Louise is a single mom, a secretary, stuck in a modern-day rut. On a rare night out, she meets a man in a bar, and sparks fly. Though he leaves after they kiss, she's thrilled she finally connected with someone. When Louise arrives at work on Monday, she meets her new boss, David. The man from the bar. The very married man from the bar...who says the kiss was a terrible mistake but who still can't keep his eyes off Louise.
This book started out as an interesting psychological thriller for the first 8 hours, then some really weird things were introduced. I thought the weird things were probably drug related so I was still interested, even thought I had it figured out. Then in the final hour or so it turned into a bad Sci Fi ending. I was so disappointed that I could not get out of the car. I thought surely this can't be the ending. It seemed the author called in a new person to take over the ending. What a joke. The joke was on me since I invested almost 12 hours in this disappointing book.
0 of 1 people found this review helpful
Clare Wilson is starting over. She's had it with her marriage to a charming serial cheater. Even her own son thinks she's given his father too many chances. With the support of her sisters, Maggie and Sarah, she's ready to move on. Facing her 40th birthday, Clare is finally feeling the rush of unadulterated freedom.
Ok, this was not very complicated. The plot was predictable and had no twists to surprise at the end but I was entertained. I wanted to read something that caused me no stress or worry so this book was fine. I might not read another Robyn Carr anytime soon but it wasn't horrible.
Craig Johnson’s rough-and-tumble hero Walt Longmire is quickly becoming a fan-favorite and a critical success. Here Walt has his hands full as greedy land developers employ shady, violent methods to reverse their fortunes in recession-racked Wyoming.
Yes, my dear husband knows. We have both read all of the series and watched the TV version as well. The TV Walt is not the same as the one in the books but both are irresistible.
Each book is so well written and totally entertaining. A visit to Wyoming is on my bucket list just because of these books. They are modern day westerns with an honest Sherriff and his native American best friend. What's not to love?
High summer in Acker's Gap, West Virginia - but no one's enjoying the rugged natural landscape. Not while a killer stalks the small town and its hard-luck inhabitants. County prosecutor Bell Elkins and Sheriff Nick Fogelsong are stymied by a murderer who seems to come and go like smoke on the mountain. At the same time, Bell must deal with the return from prison of her sister, Shirley - who, like Bell, carries the indelible scars of a savage past.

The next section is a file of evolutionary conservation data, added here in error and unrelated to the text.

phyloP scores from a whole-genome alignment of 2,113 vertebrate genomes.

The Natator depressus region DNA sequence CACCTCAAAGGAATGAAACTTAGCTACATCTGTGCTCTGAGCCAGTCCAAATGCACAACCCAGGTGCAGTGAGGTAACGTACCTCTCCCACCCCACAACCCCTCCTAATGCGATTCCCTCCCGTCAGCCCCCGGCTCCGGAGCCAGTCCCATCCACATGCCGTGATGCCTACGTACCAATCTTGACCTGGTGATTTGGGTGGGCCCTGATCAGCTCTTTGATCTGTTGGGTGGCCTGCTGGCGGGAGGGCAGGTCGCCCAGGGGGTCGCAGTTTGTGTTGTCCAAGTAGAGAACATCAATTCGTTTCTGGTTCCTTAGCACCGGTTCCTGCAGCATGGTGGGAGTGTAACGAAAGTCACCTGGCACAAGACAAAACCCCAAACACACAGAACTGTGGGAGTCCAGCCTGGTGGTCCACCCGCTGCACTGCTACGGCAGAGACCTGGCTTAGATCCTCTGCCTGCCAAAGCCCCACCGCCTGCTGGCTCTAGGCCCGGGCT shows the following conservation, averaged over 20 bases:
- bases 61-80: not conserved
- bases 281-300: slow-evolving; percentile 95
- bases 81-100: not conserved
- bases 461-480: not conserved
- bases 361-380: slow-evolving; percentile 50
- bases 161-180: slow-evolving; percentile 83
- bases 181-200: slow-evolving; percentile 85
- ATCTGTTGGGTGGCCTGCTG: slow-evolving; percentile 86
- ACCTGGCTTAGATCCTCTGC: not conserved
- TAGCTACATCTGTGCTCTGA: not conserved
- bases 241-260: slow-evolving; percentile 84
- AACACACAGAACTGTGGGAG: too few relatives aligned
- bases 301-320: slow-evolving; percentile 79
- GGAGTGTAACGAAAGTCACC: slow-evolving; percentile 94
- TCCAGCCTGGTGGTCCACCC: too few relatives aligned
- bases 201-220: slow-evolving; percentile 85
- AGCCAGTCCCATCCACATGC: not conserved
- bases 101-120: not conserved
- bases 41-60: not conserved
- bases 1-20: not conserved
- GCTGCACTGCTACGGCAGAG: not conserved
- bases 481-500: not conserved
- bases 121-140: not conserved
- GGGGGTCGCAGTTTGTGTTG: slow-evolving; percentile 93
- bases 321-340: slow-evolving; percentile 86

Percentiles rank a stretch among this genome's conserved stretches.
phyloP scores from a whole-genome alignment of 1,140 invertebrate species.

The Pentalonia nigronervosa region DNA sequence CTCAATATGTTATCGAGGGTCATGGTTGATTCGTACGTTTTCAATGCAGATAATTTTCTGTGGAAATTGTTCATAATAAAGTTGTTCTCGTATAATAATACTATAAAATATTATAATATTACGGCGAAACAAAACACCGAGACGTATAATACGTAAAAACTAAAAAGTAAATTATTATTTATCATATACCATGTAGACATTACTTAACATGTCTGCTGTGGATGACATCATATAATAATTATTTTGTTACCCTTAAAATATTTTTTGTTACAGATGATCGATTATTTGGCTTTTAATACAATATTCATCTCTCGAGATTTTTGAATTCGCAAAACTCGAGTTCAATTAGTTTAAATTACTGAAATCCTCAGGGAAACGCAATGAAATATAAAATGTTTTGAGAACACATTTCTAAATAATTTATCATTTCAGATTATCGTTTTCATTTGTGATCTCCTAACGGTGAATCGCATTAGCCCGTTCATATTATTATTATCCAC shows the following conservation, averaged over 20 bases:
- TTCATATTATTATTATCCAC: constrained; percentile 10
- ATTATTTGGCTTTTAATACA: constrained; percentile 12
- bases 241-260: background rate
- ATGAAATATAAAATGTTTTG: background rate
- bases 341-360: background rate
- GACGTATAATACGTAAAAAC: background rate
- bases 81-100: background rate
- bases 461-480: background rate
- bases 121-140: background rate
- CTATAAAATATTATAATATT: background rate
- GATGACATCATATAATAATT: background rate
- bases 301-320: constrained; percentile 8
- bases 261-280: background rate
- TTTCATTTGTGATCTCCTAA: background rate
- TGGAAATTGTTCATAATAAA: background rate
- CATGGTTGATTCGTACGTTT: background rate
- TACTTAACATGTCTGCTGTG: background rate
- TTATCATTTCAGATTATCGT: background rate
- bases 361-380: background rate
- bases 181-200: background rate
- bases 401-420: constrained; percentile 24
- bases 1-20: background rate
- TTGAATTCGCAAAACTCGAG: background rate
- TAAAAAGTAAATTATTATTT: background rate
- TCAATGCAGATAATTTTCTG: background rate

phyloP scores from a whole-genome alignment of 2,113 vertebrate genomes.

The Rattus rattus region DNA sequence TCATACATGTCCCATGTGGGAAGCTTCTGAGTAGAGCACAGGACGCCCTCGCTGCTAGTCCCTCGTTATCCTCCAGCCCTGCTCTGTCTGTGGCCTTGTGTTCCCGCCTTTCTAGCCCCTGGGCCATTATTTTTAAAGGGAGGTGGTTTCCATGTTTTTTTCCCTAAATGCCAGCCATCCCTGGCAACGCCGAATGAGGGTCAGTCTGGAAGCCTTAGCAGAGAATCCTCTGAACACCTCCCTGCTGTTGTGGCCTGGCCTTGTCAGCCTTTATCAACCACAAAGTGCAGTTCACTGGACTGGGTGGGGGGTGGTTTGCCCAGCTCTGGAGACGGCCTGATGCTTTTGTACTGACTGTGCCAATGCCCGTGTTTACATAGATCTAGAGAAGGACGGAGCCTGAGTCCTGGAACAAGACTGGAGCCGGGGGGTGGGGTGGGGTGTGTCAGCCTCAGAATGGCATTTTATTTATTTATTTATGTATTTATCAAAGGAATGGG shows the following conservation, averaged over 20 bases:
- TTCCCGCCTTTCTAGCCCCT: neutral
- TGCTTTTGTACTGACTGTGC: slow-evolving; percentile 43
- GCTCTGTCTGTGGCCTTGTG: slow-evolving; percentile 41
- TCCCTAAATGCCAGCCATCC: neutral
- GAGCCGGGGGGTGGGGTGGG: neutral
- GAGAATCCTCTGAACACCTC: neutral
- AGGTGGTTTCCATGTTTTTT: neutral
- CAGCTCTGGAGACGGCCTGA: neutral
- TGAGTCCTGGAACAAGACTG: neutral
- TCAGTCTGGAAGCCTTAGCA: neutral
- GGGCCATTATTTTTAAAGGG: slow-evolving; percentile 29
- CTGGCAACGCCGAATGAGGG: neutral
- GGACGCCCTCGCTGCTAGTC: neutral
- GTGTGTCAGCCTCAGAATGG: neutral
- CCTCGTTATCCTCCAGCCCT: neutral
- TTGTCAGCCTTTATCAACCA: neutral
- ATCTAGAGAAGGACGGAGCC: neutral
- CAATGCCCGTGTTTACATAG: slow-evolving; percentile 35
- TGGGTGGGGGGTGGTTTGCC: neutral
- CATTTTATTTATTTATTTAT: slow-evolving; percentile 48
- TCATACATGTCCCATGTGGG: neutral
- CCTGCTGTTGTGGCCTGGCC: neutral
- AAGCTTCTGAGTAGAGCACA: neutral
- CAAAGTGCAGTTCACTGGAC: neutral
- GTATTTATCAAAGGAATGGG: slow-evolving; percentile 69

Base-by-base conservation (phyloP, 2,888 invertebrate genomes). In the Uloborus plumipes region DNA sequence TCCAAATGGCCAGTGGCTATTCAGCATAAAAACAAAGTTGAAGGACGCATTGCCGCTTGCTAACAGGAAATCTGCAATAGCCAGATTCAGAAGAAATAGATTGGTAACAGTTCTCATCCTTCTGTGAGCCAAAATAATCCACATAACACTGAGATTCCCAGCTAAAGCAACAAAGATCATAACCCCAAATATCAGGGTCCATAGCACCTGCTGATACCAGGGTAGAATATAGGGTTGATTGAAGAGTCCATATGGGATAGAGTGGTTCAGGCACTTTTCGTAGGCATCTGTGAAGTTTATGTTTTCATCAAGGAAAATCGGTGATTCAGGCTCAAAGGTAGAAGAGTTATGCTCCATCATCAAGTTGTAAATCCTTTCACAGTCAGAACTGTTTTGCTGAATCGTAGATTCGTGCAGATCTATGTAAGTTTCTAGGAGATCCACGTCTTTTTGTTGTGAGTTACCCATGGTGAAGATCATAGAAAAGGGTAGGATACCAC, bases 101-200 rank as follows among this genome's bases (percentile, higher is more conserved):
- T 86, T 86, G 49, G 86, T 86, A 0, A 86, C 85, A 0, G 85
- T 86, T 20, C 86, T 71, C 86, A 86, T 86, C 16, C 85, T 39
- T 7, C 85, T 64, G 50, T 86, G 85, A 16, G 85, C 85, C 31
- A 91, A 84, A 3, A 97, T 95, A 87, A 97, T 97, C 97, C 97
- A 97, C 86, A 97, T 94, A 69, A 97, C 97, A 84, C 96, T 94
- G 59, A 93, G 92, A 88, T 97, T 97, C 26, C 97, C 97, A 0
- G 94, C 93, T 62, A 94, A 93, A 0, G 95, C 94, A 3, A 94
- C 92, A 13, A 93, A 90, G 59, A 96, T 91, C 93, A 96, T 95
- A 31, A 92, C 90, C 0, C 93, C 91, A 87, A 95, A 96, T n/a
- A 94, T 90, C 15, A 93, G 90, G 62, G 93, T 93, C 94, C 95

I really liked the first two novels I read by Julia Keller. Her protagonist, Belle Elkin, was tough and smart, which are admirable qualities. I even like the West Virginia hill country she described but this book was not as good as the first two. I felt as though Ms. Keller was trying to stretch the book by adding descriptive paragraphs. Maybe she finished the book and it wasn't long enough so the editor said, "add something, make it longer." How many lines do you really need to describe the cold air coming from the basement? I found it very tiring and also caused me to lose interest in the story. Sorry but I can't recommend this book.
1 of 1 people found this review helpful
Louisa Clark is an ordinary girl living an exceedingly ordinary life - steady boyfriend, close family - who has never been farther afield than her tiny village. She takes a badly needed job working for ex-Master of the Universe Will Traynor, who is wheelchair bound after an accident. Will has always lived a huge life - big deals, extreme sports, worldwide travel - and now he's pretty sure he cannot live the way he is. Will is acerbic, moody, bossy - but Lou refuses to treat him with kid gloves, and soon his happiness means more to her than she expected.